It’s astounding how quickly we’ve all become accustomed to a daily onslaught of amateur photography. Not that long ago, only our family and closest friends ever glimpsed upon our own photographic efforts, and even then it was often greeted with somewhat of an internal eye-roll (the agonizing prospect of sitting through a vacation slideshow was literally a comedic trope). But the dawn of digital photography started to chip away at those norms, and the advent of camera phones and social media platforms knocked them to smithereens like a wrecking ball. Now poring over friends, family, and even strangers’ photos on Instagram or Facebook is an almost mindless time-killing routine. What’s fascinating about Polaroids: Personal, Private, Painterly at Bellevue Art Museum is how that modern acceptance does not seem to apply retroactively. In the physical medium, one can’t help but feel like an uneasy voyeur looking at others’ photos.
The exhibit’s Polaroids are culled from the collection of Seattleite Robert E. Jackson, one of the foremost collectors of mass photography. He’s amassed somewhere around 13,000 photos over a quarter century, and has shown parts of his collection at the National Gallery of Art, among other locales. For this latest presentation, Jackson worked with BAM curator Benedict Heywood to figure out a manageable slice to showcase. The result is around 150 Polaroids from the field of vernacular photography (aka photos with common, everyday life as the subject), more specifically amateur snapshots with no known author or identifiable subjects. These are photos not intended for the world at large to see, which taps into a key dynamic of the exhibit.
BAM loosely divides the exhibit into its three titular sections: personal, private, and painterly. Personal captures the most standard use of Polaroids — quickly capturing life moments that you can hold onto and possibly share with others: trips, daily happenings, and faces of loved ones. Private taps into a different Polaroid clientele, those snapped things that might not be “acceptable” to shoot on a roll of film, then send off to have someone else professionally develop it. Polaroid technology opened the door for more explicit, erotic, or not socially accepted moments to be immortalized: from crossdressing busts to the lick of a bloodied ankle (nothing too extreme is presented at BAM). Painterly focuses on artistic manipulation in the medium of Polaroids. These include manipulation through the shot via mirroring or rapid light movement and actually doing something to the printed Polaroid itself, like coloring over sections or making intentional cuts to the frame. The section also includes a handful of photos by Seattle artist Erik Simkins, who uses emulsion manipulation to turn Polaroid frames into something like formless abstract paintings. While interesting works on their own, they detract from the overall context of Jackson’s cobbled together collection; the same way that a modern impressionistic painting of Seattle landscape would seem out of place in an exhibit of French Impressionist landscapes.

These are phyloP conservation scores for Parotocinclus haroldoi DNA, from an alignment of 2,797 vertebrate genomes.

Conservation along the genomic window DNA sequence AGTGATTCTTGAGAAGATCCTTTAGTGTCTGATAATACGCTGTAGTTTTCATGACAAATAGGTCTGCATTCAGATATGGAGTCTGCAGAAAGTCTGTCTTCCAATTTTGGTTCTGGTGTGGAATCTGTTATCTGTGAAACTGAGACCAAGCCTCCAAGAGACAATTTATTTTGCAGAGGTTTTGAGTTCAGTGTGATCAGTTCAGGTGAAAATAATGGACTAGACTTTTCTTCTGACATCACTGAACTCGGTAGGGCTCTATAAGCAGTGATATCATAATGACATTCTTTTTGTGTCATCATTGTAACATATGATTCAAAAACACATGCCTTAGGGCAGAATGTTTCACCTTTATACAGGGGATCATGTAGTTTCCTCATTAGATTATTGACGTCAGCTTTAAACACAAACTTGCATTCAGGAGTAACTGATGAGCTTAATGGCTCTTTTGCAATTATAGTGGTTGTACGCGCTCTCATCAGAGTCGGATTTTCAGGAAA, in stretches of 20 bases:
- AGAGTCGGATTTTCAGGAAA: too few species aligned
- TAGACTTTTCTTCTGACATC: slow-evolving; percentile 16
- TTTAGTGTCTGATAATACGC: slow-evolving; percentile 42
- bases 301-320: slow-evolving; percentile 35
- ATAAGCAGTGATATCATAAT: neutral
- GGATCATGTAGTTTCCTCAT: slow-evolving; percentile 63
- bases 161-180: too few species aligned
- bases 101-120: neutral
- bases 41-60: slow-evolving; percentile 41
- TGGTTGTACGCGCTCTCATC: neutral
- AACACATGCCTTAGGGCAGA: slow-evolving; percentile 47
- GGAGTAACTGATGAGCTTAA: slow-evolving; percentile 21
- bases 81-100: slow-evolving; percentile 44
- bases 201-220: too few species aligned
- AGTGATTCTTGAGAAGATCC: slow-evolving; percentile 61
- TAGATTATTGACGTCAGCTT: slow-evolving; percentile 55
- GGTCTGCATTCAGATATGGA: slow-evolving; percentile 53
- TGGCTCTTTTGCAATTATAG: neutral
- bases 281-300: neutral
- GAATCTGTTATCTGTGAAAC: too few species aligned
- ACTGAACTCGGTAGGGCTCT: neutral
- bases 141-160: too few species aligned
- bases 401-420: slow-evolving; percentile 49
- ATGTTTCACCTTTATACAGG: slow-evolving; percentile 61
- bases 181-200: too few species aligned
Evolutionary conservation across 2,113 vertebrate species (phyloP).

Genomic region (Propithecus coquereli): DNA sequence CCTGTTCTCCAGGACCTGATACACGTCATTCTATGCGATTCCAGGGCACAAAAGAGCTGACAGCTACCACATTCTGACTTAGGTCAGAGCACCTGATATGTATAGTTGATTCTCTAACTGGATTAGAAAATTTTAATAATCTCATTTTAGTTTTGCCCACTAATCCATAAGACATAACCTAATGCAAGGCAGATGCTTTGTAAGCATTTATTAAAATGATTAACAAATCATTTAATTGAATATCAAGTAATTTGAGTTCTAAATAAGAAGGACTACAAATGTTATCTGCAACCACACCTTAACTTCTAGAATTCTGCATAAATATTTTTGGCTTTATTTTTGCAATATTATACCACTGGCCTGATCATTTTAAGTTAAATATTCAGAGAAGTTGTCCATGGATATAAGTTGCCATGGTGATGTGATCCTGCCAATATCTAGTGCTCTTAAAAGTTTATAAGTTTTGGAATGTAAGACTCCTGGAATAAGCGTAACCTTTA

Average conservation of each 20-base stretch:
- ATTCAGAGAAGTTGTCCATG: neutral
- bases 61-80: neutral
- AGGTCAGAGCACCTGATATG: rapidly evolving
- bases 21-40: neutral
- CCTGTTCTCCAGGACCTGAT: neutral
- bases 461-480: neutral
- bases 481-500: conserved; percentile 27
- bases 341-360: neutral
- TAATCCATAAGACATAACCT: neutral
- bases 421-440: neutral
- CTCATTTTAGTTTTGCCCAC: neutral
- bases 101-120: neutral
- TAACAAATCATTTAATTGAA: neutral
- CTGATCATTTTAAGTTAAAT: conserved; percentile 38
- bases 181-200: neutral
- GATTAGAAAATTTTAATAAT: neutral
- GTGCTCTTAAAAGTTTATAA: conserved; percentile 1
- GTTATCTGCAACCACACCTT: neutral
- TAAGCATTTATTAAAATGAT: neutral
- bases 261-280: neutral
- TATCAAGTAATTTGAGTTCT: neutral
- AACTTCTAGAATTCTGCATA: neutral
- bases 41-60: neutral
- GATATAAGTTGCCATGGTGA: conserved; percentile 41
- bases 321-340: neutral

In addition to the diversity of subject matter, the Polaroids vary wildly both in terms of photographic skill. By the medium’s nature, most are amateurish in a way that captures an authenticity that’s still worthy of appreciation. There are a few shots that could stand alone as museum-worthy works. There’s a mustachioed man with a plane framed perfectly in one of the frames of his aviator sunglasses, a group of young black individuals at ease with an afro and shirtless muscles on full display, the eerie aura of a knife resting on the floor, a trio of women at the Statue of Liberty with a blimp flying overhead. Since the photos have no clear photographers, some are presented under the assumption they go together based on a common subject and composition (BAM also worked with Cory Verellen of Seattle Polaroid specialty shop Rare Medium to determine the type of film and rough date range of each shot). The most striking collection on display features 14 close-up, shadow-filled shots of the same woman acting out dramatic moods scrawled across the bottom of the frame ranging from “Flirting” to “Sad + Alone at the Bar” to “Noooooo!”
But Polaroids: Personal, Private, Painterly isn’t reliant on an individual frame blowing anyone away. It’s about the collective feeling of the presentation. It forces the viewer to confront their relationship with photography in a way that an exhibit by a professional artistic photographer never could. Even the lighthearted and comedic snaps in the collection carry an intimacy and immediacy via their physical form that just doesn’t exist in today’s world, and gazing at them makes you feel like you’re invading these photographers’ personal spaces. Even Polaroids were purposeful in an era before you could fire off dozens of shots via repeated taps on your phone screen. The ubiquitous always-on interconnectivity of our times has rewired our brains such that the once lauded instantaneous Polaroid now feels like a quaint relic of a slower time that we’re somehow violating by looking at strangers’ snapshots. It’s an artistic discomfort worth leaning into.